Yes, that’s binary.
This time last year, I could hardly believe how well things had worked out for me. A bold career move had paid off. I reaped the rewards celebrating my birthday at my new job. The people were both friendly and quirky and the position included constant learning – my number one happiness ingredient.
This position also involved getting to know the city. Though I live in the suburbs, I have a deep love of city neighborhoods. Even as a child, when we drove into the city, I noticed the changes in the rhythm of the streets, the people and the textures. Outside cities, everything has been smoothed down, its voice muted, with each brick the exact same color as the one next to it. The buildings don’t tell stories the same way. Don’t get me wrong, I like our neighborhood (which is also quirky). But I love urban communities.
As I drove to the office my first day, excitement overpowered nerves. They’d hired me after only one interview, but I knew success would follow me there. Within a week, the idea that I was just where I needed to be cemented itself in heart and mind. My boss once sent us a Stephen Colbert video and then visited to discuss it. Yes, that happens at work sometimes. And yes, that does make him a better leader.
Within a few weeks, the first inkling of trouble arrived. My boss held a meeting and explained that a major source of funding had become uncertain. He explained why he thought we were in a good position and how he planned to approach it. He offered transparency and optimism. Despite being the marketing person, my excitement still overpowered my fears.
Then my boss announced he was moving, for reasons unrelated to the funding. The care he took in explaining this decision and the circumstances was touching. It was too great an experience for him to pass up. When the new Executive Director came on board, uncertainty filled me. He didn’t have the same desire to talk openly with the staff. He mentioned keeping me around, but he was hard to read. I suddenly realized this job probably wouldn’t last as long as I wished.
Even though I knew it was a possibility, it happened much sooner than I anticipated. For about a week after, I had bricks in my stomach. We still had several months until we heard about our funding, and my new boss had talked about me in the future tense. Looking back, he probably felt pressured to put on that front. I’m still glad I stayed as long as possible. I want to be the kind of person who can weather storms. I want to always be stronger. I did that. I still think it was the right decision.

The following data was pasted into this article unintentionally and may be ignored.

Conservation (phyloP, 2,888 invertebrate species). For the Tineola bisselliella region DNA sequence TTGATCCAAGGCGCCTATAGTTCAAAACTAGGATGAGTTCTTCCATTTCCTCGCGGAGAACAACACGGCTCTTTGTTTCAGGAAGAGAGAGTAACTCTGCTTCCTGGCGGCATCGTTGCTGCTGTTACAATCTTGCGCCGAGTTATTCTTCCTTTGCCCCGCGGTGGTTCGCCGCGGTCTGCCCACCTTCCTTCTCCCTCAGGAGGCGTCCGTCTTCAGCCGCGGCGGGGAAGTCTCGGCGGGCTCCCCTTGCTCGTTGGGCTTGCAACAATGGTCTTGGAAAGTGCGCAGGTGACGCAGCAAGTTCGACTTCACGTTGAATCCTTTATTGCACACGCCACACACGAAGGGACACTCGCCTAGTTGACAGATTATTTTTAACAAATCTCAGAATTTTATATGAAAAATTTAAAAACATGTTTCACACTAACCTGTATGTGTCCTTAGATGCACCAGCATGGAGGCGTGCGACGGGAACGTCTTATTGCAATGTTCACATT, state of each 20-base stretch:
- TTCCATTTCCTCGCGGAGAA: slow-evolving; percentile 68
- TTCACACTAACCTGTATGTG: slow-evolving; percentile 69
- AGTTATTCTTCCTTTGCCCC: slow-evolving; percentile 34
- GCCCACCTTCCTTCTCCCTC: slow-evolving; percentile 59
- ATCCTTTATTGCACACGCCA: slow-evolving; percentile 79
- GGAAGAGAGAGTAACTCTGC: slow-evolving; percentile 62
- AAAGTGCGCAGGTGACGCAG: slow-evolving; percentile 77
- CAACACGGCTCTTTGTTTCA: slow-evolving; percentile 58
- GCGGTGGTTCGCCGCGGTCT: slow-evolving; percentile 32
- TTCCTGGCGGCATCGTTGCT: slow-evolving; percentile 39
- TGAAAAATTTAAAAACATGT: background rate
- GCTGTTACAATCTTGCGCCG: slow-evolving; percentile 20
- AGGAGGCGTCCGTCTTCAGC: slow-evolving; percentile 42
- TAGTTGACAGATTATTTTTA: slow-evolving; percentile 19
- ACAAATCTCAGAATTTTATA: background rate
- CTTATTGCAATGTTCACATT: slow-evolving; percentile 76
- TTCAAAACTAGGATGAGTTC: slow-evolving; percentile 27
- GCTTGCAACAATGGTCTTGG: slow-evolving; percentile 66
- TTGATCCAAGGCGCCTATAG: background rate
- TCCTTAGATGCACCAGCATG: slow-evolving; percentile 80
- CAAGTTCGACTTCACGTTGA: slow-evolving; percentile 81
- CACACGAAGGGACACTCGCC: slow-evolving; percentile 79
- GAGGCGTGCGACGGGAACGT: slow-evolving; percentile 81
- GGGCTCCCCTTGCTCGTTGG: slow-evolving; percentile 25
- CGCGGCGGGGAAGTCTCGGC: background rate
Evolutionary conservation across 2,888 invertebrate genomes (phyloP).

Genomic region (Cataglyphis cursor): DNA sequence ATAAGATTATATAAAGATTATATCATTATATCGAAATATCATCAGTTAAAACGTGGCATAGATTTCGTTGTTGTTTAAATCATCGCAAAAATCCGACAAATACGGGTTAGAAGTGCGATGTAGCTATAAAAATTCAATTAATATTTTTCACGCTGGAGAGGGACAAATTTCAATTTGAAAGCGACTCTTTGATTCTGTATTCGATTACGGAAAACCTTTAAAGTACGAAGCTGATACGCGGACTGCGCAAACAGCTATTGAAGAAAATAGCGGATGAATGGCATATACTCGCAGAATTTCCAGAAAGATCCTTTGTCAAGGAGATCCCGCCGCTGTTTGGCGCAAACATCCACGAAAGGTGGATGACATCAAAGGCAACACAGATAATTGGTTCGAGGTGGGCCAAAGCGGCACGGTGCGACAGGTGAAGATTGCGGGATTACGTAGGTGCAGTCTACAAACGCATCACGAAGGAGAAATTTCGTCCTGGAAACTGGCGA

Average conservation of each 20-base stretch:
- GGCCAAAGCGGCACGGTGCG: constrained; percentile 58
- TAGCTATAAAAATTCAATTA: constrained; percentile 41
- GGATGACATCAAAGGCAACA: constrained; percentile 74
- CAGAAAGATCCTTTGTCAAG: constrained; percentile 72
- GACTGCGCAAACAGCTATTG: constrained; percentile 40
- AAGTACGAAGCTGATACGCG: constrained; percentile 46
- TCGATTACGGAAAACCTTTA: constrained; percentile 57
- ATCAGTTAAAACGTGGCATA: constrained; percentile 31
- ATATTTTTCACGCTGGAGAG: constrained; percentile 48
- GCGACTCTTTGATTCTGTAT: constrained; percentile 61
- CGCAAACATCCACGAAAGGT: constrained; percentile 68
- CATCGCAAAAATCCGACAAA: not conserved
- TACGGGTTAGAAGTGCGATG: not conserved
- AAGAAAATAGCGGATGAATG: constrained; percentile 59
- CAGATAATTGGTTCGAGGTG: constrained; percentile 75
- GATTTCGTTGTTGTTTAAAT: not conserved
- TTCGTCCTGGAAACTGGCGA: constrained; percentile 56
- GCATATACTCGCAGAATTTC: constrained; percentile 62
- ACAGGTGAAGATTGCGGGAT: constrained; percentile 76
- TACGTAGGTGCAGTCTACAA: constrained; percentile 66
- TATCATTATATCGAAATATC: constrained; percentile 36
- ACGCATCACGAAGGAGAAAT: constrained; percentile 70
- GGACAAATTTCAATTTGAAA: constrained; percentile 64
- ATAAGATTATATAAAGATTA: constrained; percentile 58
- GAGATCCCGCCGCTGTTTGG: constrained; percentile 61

And it’s possible that I am, once again, in just the right place. Like many women, each birthday brings moments of judgment: have I accomplished enough to justify the passage through the calendar? Am I getting where I want to be fast enough? Am I working hard enough? Yes. To all of those.
Like many successful people, I’ve had to work very hard to get where I am. So last July when my job disappeared, and I hit interview after interview without landing a new one, it felt like it all was slipping away. With each holiday, I would hand out candy or light the tree and think, “I can’t believe it’s Halloween/Thanksgiving/Christmas/St. Patrick’s Day/Vernal Equinox and I haven’t found a job yet.”
Today, when my annual moments of judgment came at me, I batted each one away.
I’ve been more successful in the months since July than ever before. I’ve met more wonderful people than I can count. I’ve worked in instructional design, copywriting for agencies, higher education and more. I even had a word file entitled “World Series Smack Talk” at a contract this fall. In addition to identifying key strengths in writing and strategy, I’m conquering cs50. It’s taking a lot of time and effort (and swearing), but I love it.
Like a shed skin, I’m leaving behind doubt and embracing my talents. A job is not the same as success. While I was busy looking for the former, I found the latter. I’m not through looking. But no longer will its absence loom over my holidays, a footnote on an otherwise fun occasion.
In previous years I would have been too self-conscious to write about failed interviews or worried that by admitting my new interest in computer science, you would think of me as less of a writer. Life is too short. Ain’t nobody got time for dat!
Now, I trust potential employers to see my ambition and never-quite-satisfied nature as the positive attribute it is. My curiosity is valuable, too. I’m already able to write about technology with more nuance and insight. As far as the interviews go, some of those jobs weren’t a good fit. It’s just another avenue for me to improve how I present myself and listen to others.
I’m able to do difficult things. Whenever I struggle with an elusive piece of code, I remember studying abroad in Geneva, Switzerland for eight weeks and missing my husband terribly. That was the hardest thing I’ve ever done. It was also one of the most rewarding. When I find my next professional home, my boss and team will reap the benefits of this journey (which I once described as a march through hell) also. But until then, life is good and I’m enjoying every opportunity that comes my way.
Today, I’m 100000 years old.